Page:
The study says it wanted to examine practical ways of preventing the further expansion of food banks, and warned the government against reliance on charity food to fix holes in the welfare state.
“The promise of a social security safety net that is there to protect people at times of crisis is something that can and must be preserved and protected. Food banks, whilst providing a vital and welcoming lifeline to many, should not become a readily accepted part of that formal provision,” the report says.
> But surely that’s exactly what they do want – Cameron’s Big Society (remember that ?) seemed to be all about charities and individuals doing the work for nothing, allowing public money to be diverted to more important things…such as into the pockets of the already-rich.
There are no official statistics on the use of food banks, but the Trussell Trust, which runs more than 400 food banks in the UK, says 913,138 people were given food parcels by its volunteers in 2013-14 – almost a threefold increase on the previous year, and likely to be a fraction of the total numbers of people experiencing food insecurity.
The research, which examined why people were referred to food banks, combined 40 in-depth interviews with clients at seven UK food banks, analysis of data collected on 900 clients at three of those food banks and a caseload of 178 clients at another.
The authors accept that the research, while wide-ranging, cannot prove definitively why people use food banks or how many use them, but argue that it provides an initial indicator of the scale and prevalence of issues leading people to accept charity food, and call on ministers to commission more authoritative data on food insecurity, as happens in the US and Canada.
The government has struggled to explain why food bank use has risen, though its has denied that welfare cuts are a factor. Lord Freud, the welfare minister, notoriously insisted that demand for food had risen because it was free, while the former education secretary Michael Gove suggested people turned to food aid because they had poor financial management skills.
However, the study found that in most cases people used food banks because they were tipped into financial crisis by events that were outside their control and difficult or impossible to reverse, such as benefit cuts and delays, bereavement or job loss. Most people said they used food banks as a desperate and shaming last resort.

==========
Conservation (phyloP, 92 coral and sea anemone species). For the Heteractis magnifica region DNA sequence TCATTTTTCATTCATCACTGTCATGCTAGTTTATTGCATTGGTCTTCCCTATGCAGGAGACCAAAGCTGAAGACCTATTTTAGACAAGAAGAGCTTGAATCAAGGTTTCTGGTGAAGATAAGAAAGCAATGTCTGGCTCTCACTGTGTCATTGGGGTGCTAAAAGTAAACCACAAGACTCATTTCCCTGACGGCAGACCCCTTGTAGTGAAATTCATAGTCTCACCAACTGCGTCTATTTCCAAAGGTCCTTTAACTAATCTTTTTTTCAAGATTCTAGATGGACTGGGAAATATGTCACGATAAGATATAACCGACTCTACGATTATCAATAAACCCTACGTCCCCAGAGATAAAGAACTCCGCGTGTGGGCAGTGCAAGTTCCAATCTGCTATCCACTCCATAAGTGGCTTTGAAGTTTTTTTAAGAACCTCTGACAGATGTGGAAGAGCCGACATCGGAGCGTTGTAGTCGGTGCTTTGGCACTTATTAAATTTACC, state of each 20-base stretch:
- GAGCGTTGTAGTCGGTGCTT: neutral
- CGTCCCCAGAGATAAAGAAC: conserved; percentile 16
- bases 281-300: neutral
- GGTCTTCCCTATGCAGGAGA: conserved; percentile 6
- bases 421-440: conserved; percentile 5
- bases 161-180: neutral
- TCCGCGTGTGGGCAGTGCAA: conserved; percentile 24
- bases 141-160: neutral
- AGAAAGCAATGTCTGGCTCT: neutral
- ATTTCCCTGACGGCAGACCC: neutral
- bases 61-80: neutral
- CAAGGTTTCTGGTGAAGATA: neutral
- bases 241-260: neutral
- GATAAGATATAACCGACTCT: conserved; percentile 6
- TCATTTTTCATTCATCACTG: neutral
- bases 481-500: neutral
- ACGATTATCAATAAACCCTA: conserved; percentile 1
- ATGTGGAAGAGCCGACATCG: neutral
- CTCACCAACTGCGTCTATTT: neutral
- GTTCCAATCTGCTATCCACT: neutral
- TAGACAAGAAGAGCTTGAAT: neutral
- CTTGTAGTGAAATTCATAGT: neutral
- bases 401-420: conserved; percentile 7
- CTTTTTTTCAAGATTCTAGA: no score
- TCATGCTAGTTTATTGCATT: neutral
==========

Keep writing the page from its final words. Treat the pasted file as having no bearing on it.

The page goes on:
Almost a third of food bank users interviewed for the study who had experienced problems with the benefits system said they had been sanctioned by social security officials and left penniless for weeks on end, while a further third were left unable to put food on the table because of lengthy delays in benefit payments. The report says the current sanctions policy is causing hardship and hunger.
The government has self-imposed targets for processing benefit claims within 16 working days. However, the report says this period is too long a wait without income for vulnerable people, and in practice many claimants wait longer than this. There are concerns that the five-week delay before jobless people can sign on under a future universal credit system will cause hardship.
Formal state crisis support available to people who are left without income because of bureaucratic delays in the processing of benefits was often inadequate or non-existent, the study found. As a result, many people entitled to state help were forced to sell possessions, go without food, or take out expensive credit to buy essentials such as food and rent.
Many people who used food banks lived in or were close to poverty and were attempting to cope with the “ongoing daily grind of living without sufficient income to make ends meet each month”. Many worked, but in jobs that were low-paid and insecure. Often they were also coping with mental and physical ill health and bereavement.
Alison Garnham, the chief executive of Child Poverty Action Group, said:
“Food banks have boomed not because they‘re an easy option but because people haven’t got money to eat – often because of problems with claiming and the payment of benefits.
“A delay in a benefits decision or a period pending a review can force hunger and humiliation on families, leaving them no option but the food bank. Rather than protecting these families from poverty at the time when they most need help, the system leaves them with almost nothing to live on.”
“This new evidence brings into sharp focus the uncomfortable reality of what happens when a life shock or benefit problem hits those on low incomes: parents go hungry, stress and anxiety increase and the issue can all too quickly escalate into crippling debt, housing problems and illness.”
The study will feed into an all-party parliamentary group inquiry into hunger and food poverty, chaired by the Labour MP Frank Field, which is expected to report before Christmas.
Source – Welfare Weekly, 20 Nov 2014